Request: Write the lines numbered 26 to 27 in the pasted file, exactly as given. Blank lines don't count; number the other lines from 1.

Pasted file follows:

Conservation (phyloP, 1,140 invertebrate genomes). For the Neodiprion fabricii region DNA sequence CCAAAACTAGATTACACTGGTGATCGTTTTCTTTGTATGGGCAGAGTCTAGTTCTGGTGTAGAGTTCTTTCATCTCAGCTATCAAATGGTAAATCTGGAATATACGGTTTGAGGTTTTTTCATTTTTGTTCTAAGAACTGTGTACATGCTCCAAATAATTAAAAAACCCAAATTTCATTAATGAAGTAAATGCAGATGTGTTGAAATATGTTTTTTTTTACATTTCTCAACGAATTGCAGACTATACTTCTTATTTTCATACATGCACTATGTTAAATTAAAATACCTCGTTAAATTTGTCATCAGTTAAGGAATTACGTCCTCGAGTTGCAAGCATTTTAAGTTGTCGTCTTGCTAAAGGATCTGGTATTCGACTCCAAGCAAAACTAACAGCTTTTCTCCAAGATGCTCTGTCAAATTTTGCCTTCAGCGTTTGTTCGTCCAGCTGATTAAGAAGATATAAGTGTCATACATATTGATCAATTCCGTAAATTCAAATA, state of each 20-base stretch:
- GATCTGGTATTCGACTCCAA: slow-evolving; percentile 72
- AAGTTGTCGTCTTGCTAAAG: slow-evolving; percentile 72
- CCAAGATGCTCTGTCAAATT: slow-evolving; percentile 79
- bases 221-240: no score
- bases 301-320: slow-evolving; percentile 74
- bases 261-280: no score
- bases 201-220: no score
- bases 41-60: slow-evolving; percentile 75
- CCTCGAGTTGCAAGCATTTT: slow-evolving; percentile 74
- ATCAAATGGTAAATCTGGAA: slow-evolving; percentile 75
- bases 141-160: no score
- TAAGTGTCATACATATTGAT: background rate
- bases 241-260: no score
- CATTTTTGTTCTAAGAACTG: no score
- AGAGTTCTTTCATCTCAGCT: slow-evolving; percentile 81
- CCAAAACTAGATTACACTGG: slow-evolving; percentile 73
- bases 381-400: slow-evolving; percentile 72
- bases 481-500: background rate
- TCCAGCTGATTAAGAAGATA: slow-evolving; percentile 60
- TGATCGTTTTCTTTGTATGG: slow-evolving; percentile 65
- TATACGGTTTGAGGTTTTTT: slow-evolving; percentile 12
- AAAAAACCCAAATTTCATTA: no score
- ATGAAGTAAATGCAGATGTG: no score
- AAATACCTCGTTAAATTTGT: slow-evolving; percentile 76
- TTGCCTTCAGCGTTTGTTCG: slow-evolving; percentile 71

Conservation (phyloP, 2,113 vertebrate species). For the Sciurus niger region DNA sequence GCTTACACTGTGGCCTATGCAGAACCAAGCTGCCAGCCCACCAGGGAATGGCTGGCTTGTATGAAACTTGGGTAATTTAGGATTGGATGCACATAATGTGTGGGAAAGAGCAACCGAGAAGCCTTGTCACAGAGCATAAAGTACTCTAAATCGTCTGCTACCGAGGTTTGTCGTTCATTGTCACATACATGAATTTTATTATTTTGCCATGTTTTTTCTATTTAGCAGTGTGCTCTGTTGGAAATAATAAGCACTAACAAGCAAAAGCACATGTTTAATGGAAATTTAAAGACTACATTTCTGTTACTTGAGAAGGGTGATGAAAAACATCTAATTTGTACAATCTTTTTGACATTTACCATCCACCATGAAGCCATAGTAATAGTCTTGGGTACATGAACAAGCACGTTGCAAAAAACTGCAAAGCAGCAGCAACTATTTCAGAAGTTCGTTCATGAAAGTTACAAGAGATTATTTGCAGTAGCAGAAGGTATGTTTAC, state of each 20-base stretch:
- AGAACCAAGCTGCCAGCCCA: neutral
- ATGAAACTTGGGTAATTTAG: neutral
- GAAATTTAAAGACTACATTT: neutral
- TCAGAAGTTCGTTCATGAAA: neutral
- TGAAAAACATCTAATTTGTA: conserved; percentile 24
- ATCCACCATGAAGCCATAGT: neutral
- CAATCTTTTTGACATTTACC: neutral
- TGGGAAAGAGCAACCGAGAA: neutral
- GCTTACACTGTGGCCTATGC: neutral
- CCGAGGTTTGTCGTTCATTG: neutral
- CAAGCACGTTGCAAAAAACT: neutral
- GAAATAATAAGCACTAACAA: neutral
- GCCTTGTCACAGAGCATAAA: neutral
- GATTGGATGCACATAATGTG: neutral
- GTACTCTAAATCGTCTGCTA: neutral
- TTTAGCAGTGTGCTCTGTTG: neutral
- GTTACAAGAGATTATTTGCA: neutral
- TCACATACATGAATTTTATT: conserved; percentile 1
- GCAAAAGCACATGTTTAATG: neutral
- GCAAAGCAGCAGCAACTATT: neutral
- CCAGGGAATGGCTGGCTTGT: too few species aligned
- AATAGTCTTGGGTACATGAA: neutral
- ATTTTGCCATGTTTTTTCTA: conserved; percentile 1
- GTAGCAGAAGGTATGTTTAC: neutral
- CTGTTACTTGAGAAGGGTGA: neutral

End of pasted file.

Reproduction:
- TTGCCTTCAGCGTTTGTTCG: slow-evolving; percentile 71

Conservation (phyloP, 2,113 vertebrate species). For the Sciurus niger region DNA sequence GCTTACACTGTGGCCTATGCAGAACCAAGCTGCCAGCCCACCAGGGAATGGCTGGCTTGTATGAAACTTGGGTAATTTAGGATTGGATGCACATAATGTGTGGGAAAGAGCAACCGAGAAGCCTTGTCACAGAGCATAAAGTACTCTAAATCGTCTGCTACCGAGGTTTGTCGTTCATTGTCACATACATGAATTTTATTATTTTGCCATGTTTTTTCTATTTAGCAGTGTGCTCTGTTGGAAATAATAAGCACTAACAAGCAAAAGCACATGTTTAATGGAAATTTAAAGACTACATTTCTGTTACTTGAGAAGGGTGATGAAAAACATCTAATTTGTACAATCTTTTTGACATTTACCATCCACCATGAAGCCATAGTAATAGTCTTGGGTACATGAACAAGCACGTTGCAAAAAACTGCAAAGCAGCAGCAACTATTTCAGAAGTTCGTTCATGAAAGTTACAAGAGATTATTTGCAGTAGCAGAAGGTATGTTTAC, state of each 20-base stretch: